This requires careful management of your inventory. OTAs can’t sell it if they don’t have it, and shouldn’t sell it out if you don’t need them to. Make sure that you’re monitoring your inventory and working with the OTAs to take advantage of promotional and merchandising opportunities when they make sense. While you’re at it, make sure your property description, photos and video represent your hotel competitively on the OTA sites. The billboard effect works best when your billboard is compelling.
2. Optimize your direct booking channels
According to Google, the average hotel booker conducts 20 research sessions on multiple sites before transacting. So having your property listed on multiple channels can help catch your customer when he or she is ready to pull the trigger and book. Even more importantly, make sure that your own direct channels — online and offline – are engaging, appealing and positioned to close the sale. See our white paper Converting Inquiries to Bookings for strategies to keep your reservations staff well-trained.
3. Don’t rely on OTA marketing as your primary online marketing channel
Compare the true costs of OTA bookings, particularly if the percentage of your indirect bookings exceeds the historical benchmark of 25%. MadiganPratt offers a convenient online calculator that will allow you to quickly determine the true cost of your OTA bookings, and how much you can save by reclaiming a higher percentage of direct bookings. Increasing your share of direct bookings requires an upfront investment, but wisely made, that investment will pay dividends long into the future with an increase in direct bookings and customer “ownership.”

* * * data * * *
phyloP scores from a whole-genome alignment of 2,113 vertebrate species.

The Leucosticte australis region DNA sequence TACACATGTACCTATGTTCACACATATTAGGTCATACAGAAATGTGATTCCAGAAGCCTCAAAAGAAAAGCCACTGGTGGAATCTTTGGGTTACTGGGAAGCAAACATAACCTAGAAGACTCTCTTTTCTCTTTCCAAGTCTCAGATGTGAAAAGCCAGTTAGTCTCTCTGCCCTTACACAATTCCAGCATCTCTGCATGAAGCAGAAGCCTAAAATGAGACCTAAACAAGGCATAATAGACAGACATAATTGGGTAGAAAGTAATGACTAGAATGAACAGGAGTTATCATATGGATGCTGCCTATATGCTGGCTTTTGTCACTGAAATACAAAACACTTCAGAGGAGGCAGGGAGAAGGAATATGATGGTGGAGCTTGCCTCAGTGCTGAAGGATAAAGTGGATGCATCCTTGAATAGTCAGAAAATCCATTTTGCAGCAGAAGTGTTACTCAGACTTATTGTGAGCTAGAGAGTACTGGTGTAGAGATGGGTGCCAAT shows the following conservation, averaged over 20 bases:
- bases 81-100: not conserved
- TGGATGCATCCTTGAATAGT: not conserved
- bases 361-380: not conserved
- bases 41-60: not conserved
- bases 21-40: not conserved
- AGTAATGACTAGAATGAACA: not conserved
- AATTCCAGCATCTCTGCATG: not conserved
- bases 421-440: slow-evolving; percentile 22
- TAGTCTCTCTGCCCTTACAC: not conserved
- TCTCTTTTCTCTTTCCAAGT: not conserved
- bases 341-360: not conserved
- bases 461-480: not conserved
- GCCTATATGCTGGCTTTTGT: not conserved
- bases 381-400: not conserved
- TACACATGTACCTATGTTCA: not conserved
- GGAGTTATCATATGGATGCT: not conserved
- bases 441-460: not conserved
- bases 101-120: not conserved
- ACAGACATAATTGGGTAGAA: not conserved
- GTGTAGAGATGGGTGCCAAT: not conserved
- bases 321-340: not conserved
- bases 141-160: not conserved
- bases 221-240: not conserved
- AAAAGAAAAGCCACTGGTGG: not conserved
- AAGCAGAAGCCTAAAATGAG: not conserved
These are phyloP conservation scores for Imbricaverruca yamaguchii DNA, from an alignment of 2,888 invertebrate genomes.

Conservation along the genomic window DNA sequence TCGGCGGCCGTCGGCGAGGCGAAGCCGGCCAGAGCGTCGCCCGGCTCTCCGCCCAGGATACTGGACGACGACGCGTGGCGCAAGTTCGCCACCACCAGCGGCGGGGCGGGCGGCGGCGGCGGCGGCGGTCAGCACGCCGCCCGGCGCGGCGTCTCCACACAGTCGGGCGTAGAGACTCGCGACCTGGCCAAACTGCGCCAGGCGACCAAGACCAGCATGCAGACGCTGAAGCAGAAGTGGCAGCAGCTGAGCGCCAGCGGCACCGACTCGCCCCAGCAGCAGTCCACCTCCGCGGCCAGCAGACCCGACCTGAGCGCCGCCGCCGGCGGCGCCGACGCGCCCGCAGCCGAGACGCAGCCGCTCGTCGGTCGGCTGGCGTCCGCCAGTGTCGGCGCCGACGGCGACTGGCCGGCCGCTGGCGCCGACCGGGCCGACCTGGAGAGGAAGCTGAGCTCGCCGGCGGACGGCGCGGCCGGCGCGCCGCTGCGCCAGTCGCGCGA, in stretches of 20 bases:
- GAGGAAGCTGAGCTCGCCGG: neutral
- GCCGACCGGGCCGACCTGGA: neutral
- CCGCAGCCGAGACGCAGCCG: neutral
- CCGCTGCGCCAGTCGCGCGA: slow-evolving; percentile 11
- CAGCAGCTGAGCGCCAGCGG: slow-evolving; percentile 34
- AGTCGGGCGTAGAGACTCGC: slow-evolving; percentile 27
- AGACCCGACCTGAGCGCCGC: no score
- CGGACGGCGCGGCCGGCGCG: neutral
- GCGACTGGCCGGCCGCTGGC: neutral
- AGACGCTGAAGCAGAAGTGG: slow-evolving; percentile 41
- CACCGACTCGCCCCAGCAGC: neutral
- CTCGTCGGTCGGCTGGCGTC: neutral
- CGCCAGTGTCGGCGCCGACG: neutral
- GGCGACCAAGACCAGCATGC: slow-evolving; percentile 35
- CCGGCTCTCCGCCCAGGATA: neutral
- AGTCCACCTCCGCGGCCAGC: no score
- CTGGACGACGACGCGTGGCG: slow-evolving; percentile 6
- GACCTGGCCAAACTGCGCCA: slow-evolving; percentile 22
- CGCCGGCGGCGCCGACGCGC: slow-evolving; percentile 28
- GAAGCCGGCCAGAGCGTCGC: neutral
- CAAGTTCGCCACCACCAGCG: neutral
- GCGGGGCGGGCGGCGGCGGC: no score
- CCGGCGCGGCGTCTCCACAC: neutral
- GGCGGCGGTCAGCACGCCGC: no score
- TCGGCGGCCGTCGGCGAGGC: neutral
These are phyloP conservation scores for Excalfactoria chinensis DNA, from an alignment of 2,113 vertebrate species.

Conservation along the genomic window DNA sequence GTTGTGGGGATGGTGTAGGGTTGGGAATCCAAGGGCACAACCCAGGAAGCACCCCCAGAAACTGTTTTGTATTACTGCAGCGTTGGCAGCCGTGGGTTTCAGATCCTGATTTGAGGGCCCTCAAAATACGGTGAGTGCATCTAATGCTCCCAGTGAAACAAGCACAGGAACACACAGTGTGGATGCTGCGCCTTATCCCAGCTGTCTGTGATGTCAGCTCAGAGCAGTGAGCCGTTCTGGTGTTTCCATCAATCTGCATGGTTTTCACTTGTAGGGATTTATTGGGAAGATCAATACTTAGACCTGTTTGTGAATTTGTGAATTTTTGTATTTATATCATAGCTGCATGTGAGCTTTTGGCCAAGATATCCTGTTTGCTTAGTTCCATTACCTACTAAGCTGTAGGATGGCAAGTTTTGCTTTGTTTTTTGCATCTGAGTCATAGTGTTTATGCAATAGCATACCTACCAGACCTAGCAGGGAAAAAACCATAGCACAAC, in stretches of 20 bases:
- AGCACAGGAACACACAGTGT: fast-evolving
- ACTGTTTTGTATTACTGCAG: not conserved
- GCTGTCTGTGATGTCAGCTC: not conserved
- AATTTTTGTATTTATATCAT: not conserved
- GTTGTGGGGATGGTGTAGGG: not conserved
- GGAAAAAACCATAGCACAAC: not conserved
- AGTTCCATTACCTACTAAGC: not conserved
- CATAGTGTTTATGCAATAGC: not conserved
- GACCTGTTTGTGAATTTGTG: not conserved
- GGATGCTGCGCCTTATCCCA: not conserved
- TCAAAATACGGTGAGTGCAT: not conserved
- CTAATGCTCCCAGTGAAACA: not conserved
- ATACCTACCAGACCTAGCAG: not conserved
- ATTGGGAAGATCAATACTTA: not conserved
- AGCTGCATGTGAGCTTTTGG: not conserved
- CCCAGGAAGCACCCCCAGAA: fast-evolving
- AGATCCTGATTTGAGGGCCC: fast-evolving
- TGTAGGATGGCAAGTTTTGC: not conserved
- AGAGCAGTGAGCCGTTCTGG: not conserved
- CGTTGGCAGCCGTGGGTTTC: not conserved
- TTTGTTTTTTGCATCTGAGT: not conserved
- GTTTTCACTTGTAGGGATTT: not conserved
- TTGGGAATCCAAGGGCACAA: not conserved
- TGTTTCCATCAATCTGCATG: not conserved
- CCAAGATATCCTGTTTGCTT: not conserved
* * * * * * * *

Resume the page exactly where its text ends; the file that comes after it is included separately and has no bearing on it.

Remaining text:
Maximizing Your Mix
Reducing your dependence on OTA bookings means increasing your reliance on your direct channel. This requires dedicated, focused action on two initiatives:
1. Strengthen Customer Relations
Use social media and standard CRM tools like email and direct mail to stay in touch with your customer base. Frequent, targeted communications will bind your customers closer, and increase their likelihood of booking direct. Be sure your front desk is trained to collect email and enough personal information to add OTA-sourced customers to your own database or CRM system.
2. Generate Direct Leads
In challenging economic times, it’s tempting and sometimes necessary to reduce awareness and brand marketing, But doing so puts more and more of your new customer funnel under the control of third-party businesses. Hotel eBusiness Strategies’ 4th annual Benchmark Survey on Hotel Internet Marketing Budget Planning and Best Practices offers budget allocation benchmarks for hotel internet marketing budgets: 23% to website design/redesign and optimization, 20% to email, social media and mobile marketing, 16% to pay-per-click search engine marketing, 11% to search engine optimization and 11% to strategic links from online directories and portals,
If online marketing has been slashed from your budget, look for creative ways to build awareness: Partner with compatible businesses and organizations. Verify links back to your site from CVBs and other tourism resource sites, and request links from other relevant sites. Seek out opportunities to use unsold inventory in contests and auctions that expose your property to new customer prospects.
Luxury Link Can Help
The Luxury Link Travel Group’s Hotel Marketing Program is uniquely designed to build awareness and generate leads direct to your property. With an extraordinary audience of Luxury Travelers and a barter-option that reduces your out-of-pocket costs, the Hotel Partner Program is an ideal way to strengthen your direct marketing efforts while reducing your dependence on the OTAs. Start a conversation with us.